Past studies have shown incontrovertible evidence for the existence of covert contrasts in children’s speech, i.e. differences between target productions that are nonetheless transcribed with the same phonetic symbol. Moreover, there is evidence that these are relevant to forming prognoses and tracking progress in children with speech sound disorder. A challenge remains to determine the most efficient and reliable methods for assessing covert contrasts. This study investigates how readily listeners can identify covert contrasts in children’s speech when using a continuous rating scale in the form of a visual analogue scale (VAS) to denote children’s productions. Individual listeners’ VAS responses were found to correlate statistically significantly with a variety of continuous measures of children’s production accuracy, including judgements of binary accuracy pooled over a large set of listeners. These findings reinforce the growing body of evidence that VAS judgements are potentially useful clinical measures of covert contrast.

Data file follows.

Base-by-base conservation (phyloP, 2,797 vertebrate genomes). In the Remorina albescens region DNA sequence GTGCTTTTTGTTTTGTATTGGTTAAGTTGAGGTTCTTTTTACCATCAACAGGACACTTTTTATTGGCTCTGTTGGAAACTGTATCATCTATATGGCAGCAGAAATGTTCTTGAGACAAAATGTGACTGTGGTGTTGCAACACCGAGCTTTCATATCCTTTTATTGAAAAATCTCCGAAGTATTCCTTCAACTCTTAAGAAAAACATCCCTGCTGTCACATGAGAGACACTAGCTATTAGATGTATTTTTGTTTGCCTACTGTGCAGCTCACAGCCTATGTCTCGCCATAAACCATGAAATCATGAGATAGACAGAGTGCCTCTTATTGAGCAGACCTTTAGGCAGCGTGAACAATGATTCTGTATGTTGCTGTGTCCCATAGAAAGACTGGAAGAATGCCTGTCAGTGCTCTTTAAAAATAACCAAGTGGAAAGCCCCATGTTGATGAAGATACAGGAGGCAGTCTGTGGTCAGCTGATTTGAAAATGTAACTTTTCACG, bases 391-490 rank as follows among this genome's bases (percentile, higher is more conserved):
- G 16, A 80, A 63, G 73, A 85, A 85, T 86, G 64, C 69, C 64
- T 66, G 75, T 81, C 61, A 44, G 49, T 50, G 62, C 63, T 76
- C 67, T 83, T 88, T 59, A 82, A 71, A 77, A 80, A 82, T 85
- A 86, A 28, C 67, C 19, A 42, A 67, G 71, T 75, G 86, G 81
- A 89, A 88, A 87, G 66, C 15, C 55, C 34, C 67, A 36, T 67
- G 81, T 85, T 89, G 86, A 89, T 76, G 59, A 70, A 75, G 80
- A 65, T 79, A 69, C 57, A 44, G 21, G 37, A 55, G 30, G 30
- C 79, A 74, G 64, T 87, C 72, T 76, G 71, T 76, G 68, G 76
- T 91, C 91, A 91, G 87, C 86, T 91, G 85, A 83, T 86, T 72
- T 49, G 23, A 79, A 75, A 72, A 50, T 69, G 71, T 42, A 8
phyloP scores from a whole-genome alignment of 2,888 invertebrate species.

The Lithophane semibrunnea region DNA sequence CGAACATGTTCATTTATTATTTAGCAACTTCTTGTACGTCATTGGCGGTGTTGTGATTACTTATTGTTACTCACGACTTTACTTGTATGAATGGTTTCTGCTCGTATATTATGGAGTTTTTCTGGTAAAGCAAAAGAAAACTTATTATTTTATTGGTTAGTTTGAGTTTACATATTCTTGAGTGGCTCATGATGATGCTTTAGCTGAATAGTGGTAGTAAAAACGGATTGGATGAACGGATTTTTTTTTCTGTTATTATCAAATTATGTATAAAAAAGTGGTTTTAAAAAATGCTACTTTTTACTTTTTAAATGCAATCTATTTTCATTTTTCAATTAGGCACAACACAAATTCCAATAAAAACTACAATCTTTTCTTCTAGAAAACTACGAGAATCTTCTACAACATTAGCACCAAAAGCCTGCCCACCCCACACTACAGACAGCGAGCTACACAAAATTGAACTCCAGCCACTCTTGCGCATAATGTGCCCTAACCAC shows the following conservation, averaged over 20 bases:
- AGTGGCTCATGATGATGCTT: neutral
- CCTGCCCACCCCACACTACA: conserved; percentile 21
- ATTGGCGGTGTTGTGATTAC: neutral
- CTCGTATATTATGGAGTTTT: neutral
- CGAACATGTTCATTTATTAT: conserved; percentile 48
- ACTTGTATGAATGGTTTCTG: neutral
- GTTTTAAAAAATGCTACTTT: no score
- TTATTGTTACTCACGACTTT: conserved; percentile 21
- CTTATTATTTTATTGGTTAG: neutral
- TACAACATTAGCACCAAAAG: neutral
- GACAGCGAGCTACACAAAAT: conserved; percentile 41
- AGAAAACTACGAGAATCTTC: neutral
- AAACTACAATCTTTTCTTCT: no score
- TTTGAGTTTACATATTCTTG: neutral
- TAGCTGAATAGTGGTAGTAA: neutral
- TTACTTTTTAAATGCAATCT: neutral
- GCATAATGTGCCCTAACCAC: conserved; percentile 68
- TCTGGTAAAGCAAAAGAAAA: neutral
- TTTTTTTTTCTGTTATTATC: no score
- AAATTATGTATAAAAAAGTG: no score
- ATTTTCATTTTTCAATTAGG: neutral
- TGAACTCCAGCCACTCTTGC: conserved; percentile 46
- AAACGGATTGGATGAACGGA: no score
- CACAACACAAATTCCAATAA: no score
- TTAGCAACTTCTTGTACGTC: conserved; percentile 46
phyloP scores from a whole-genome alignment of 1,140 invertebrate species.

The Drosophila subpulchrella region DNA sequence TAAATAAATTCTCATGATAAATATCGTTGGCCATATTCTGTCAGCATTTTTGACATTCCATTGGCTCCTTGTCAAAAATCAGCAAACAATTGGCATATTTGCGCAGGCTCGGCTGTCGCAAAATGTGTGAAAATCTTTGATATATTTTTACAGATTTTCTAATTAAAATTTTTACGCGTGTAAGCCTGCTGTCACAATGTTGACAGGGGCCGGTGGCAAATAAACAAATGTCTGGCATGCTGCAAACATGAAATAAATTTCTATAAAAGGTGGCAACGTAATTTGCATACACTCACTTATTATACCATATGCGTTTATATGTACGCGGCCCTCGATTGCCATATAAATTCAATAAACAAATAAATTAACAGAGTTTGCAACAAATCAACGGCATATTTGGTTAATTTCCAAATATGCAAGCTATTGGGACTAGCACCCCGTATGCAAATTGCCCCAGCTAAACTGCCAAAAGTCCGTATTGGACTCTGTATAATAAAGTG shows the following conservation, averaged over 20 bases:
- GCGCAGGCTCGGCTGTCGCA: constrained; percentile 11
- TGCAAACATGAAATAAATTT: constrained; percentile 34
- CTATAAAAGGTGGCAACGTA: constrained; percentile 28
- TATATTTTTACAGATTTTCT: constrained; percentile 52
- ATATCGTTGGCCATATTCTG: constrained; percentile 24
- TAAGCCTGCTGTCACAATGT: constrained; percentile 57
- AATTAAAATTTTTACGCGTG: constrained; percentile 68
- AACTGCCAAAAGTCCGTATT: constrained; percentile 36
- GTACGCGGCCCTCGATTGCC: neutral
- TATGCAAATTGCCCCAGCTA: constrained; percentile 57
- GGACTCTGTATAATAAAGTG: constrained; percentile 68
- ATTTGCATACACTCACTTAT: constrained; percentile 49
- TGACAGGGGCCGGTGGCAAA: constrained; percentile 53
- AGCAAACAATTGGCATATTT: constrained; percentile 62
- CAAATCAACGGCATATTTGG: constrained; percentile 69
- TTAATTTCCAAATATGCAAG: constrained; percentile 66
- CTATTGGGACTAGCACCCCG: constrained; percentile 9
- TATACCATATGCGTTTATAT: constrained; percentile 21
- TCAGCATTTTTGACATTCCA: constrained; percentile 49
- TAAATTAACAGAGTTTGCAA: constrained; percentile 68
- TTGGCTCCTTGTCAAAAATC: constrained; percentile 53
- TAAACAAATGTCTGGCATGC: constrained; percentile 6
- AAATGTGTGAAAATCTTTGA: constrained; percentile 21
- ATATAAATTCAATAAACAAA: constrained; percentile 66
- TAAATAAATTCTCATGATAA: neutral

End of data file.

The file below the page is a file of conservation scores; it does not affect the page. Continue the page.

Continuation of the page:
Bibliographical noteFunding Information:
This research was supported by NIH grant DC02932 to Jan Edwards and Mary E. Beckman, NSF grant BCS-0729140 to Jan Edwards, and NSF grant BCS-0729277 to Benjamin Munson.
© 2017 Taylor & Francis.
- covert contrast
- speech perception